For the week ending Oct. 4, supply chain interruptions pushed freight to the spot market, raising overall available loads by 5% and allowing the spot van rate national average to reach a record high of $2.46/mile, according to DAT Freight & Analytics.
DAT pointed to available capacity dipping 1.5% as a reason van, refrigerated, and flatbed load-to-truck ratios were higher. This builds on September, which DAT called “unseasonably strong” for national average rates. Spot load posts more than doubled to 116% and truck posts decreased 6.2% year over year (YOY).
Versus last September, each segment experienced a sizable boost:
- Van: $2.38 per mile (up 28.9% YOY);
- Flatbed: $2.41 per mile (up 9.8% YOY);
- Reefer: $2.57 per mile (19.1% YOY)
Here’s a chart of the growth from the start of Q3 2020 through the first week of October.
Drilling down, the national average van spot rates were $0.08 higher than the September average. Los Angeles was up $0.07 from the previous week, hitting $3.37, due to record cargo volumes at ports of Los Angeles and Long Beach. The August total container volume were at record highs at the L.A. port—over 960,000 TEU (20-ft. equivalent units), doubling March levels. On the eastern side of the country, business around the Lehigh Valley was booming, with van rates shooting up $0.19 to $2.92/mile around Allentown, Pa.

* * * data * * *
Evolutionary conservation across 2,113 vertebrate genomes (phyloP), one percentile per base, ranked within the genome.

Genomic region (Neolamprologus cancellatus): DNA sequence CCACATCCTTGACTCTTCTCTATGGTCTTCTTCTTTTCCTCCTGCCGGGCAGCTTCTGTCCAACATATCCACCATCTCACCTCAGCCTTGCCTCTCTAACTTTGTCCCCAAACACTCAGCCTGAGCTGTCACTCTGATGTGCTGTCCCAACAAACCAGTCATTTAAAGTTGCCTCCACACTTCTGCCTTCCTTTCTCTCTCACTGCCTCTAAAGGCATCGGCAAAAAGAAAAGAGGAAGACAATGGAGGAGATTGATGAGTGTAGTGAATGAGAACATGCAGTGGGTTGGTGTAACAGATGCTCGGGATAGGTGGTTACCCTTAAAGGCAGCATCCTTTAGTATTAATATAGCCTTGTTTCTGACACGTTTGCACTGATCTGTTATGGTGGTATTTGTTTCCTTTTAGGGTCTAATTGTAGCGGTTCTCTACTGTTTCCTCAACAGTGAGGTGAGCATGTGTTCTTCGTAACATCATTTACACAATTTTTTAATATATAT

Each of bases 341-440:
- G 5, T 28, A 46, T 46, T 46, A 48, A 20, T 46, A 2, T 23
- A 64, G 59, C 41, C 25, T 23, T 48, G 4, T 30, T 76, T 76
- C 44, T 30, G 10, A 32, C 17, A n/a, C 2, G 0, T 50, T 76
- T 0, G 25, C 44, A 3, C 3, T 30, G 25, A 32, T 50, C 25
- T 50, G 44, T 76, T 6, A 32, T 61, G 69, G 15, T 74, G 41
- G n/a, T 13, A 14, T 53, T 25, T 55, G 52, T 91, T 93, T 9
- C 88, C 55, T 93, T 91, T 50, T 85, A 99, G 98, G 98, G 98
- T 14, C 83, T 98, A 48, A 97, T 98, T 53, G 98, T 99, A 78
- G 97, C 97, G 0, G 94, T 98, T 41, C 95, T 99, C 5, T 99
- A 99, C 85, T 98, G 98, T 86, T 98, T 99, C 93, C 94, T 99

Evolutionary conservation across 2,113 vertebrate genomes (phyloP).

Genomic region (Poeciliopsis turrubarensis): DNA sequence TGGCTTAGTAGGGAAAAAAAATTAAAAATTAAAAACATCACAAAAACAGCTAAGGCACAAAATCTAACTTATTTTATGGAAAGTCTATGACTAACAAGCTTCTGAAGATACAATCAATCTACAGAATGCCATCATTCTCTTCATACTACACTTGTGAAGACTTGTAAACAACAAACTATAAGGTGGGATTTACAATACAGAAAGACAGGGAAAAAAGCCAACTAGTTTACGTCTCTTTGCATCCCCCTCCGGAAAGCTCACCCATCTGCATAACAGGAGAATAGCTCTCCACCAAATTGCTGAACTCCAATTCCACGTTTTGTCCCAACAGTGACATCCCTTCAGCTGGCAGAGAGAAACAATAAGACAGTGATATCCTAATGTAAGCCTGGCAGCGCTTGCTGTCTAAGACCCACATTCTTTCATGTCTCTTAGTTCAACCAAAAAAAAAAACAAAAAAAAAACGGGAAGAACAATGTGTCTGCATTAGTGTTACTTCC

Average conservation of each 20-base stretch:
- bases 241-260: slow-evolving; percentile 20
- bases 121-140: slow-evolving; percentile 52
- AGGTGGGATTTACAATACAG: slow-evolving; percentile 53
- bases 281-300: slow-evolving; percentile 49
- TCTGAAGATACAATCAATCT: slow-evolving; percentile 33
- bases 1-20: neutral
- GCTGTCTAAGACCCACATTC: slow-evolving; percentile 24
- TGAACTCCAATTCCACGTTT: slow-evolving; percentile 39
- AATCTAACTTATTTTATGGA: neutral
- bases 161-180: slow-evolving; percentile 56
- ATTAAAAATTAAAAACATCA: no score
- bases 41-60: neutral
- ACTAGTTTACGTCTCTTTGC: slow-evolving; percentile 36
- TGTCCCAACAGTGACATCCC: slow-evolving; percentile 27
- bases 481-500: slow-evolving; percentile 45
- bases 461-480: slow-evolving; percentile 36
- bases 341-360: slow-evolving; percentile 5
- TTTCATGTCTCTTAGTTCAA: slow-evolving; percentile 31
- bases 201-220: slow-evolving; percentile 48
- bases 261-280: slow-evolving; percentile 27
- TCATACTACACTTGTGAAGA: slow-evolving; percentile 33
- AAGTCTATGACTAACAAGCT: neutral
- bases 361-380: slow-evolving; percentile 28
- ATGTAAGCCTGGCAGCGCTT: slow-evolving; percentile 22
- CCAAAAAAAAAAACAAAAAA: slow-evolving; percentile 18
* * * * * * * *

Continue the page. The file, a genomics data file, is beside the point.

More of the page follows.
Flatbed available loads on the top 78 lanes increased 2.2%, with rates from Cleveland, Ohio, up $0.10 over the previous two weeks, now at $2.70. Outbound load volumes from the Pacific Northwest rose 17% week over week, with nearly one in five loads heading down the coast to Southern California.
Reefer rates are higher than usual, about 20% more than September 2019, though 48 of the 72 top reefer lanes were lower or stagnant, indicating signs of a plateau.
This adds to other positive signs that the economy is improving. Due to the COVID-19 pandemic, real GDP plummeted 31.7% in Q2 2020, though the American Trucking Associations’ (ATA) chief economist, Bob Costello, predicted Q3 would increase 30%, prompting him to say, “The recession is likely over.”
Costello projected GDP to be up 2.5% for Q4 and build on that in Q1f 2021 with a 3.3% increase.
Freight has been somewhat insulated from the overall recession because goods declined only 5% while services (because of safe distancing and nationwide shutdowns) dropped 15%. Goods consumption looks to be steady until at least the end of 2021, according to the ATA.